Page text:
By Public Transportation: In front of Jollibee, Farmers, Cubao, Quezon City, there’s a UV Express Terminal where you can take the van going to Rodriguez (fare: Php50 per head).  Drop-off at Montalban Terminal.  Here, you can ride a tricycle going to Wawa Village (fare: Php20 per head). From  SM North/Trinoma, you can also ride a UV Express van (fare: Php50) going to Eastwood Montalban and drop off at Eastwood Ministop. Then, ride a jeep going to Wawa (fare: Php8). From the parking lot, you have to walk for 5-10 minutes. Alternatively, from Cubao/SM North/Trinoma, you can ride a bus or jeepney going to Litex and, from there, ride a jeepney going to Montalban Town Center and another jeepney to Wawa. This is much cheaper but a bit of a hassle.

The Fountain at Okada Manila

The Fountain at Okada Manila

The Fountain at Okada Manila, tagged as the world’s largest multicolor dancing fountain, was unveiled last March 31, 2017 in a star-studded launch featuring Miss Universe 2015 Pia Wurtzbach as host, German-Filipino classical crossover singer Gerphil Flores (performing classical music with the 40-piece Manila Philharmonic Orchestra as accompaniment) and American singer-songwriter Robin Thicke (behind the hit “Blurred Lines”) as the main act.

This iconic destination attraction of the Philippines, capable of moving in rhythm with music and lights, draws guests not only around the country but from the world over. The US$30-million fountain has an area of 9.2 hectares, reportedly taking up a third of the property’s land area. In terms of size, it is bigger than the 3.4-hectare Bellagio Fountain of Las Vegas. Like the Bellagio, The Fountain at Okada Manila was designed by WET Designs, a renowned Los Angeles-based water-feature design firm.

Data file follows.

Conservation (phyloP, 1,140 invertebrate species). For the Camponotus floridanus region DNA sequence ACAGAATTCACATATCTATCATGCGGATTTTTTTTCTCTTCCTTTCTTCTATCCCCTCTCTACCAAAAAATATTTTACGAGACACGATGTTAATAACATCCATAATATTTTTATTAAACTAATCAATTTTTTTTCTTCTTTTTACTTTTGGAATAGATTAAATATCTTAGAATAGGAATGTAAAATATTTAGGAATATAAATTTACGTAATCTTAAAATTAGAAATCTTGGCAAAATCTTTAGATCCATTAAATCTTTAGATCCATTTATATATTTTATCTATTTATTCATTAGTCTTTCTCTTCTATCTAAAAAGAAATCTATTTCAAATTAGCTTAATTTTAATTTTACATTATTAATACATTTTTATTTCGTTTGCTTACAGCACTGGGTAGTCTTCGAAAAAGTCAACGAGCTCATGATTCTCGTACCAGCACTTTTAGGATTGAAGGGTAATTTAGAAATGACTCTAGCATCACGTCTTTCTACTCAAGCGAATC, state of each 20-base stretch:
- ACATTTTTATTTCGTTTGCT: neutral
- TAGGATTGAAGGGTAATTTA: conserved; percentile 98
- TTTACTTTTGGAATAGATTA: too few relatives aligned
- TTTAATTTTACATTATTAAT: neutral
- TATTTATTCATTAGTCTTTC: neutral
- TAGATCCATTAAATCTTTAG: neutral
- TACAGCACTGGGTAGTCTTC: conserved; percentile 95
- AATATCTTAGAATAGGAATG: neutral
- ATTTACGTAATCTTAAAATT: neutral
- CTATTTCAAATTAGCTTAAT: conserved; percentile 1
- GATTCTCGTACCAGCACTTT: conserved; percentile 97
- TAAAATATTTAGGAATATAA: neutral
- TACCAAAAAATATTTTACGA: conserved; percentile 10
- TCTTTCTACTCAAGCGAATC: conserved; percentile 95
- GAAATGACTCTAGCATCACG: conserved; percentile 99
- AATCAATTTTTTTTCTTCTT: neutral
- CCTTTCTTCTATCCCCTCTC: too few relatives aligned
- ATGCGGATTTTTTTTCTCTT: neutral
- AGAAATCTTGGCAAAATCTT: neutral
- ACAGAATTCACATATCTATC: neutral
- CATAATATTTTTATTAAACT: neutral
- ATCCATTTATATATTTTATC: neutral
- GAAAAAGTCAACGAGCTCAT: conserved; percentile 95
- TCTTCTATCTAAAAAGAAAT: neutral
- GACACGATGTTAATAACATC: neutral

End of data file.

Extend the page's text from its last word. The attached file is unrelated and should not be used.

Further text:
WET team of  fountain choreographers infused a local touch to The Fountain’s twofold design inspirations – the festive traditions of the Philippines, and the sampaguita, the country’s national flower.

The fountain, a spectacular show of lights and sounds, is equipped with 739 high-power water nozzles (which can shoot water beyond the height of the Okada Manila hotel building), including WET’s proprietary underwater robots, 2,611 colored lights and 23 high-fidelity speakers. The water in The Fountain can also fill 50 Olympic-size swimming pools.

The Fountain Show, a gift of Okada Manila Chairman Kazuo Okada to the Philippines, is available for free to guests of all ages who watch the show from 6 PM onward. Before the show begins, the peaceful fountain takes the appearance of a manmade lake from the ground. When the show starts, water jets soar high at the centre of the lake, allowing for the projection of abstract videos from two sides.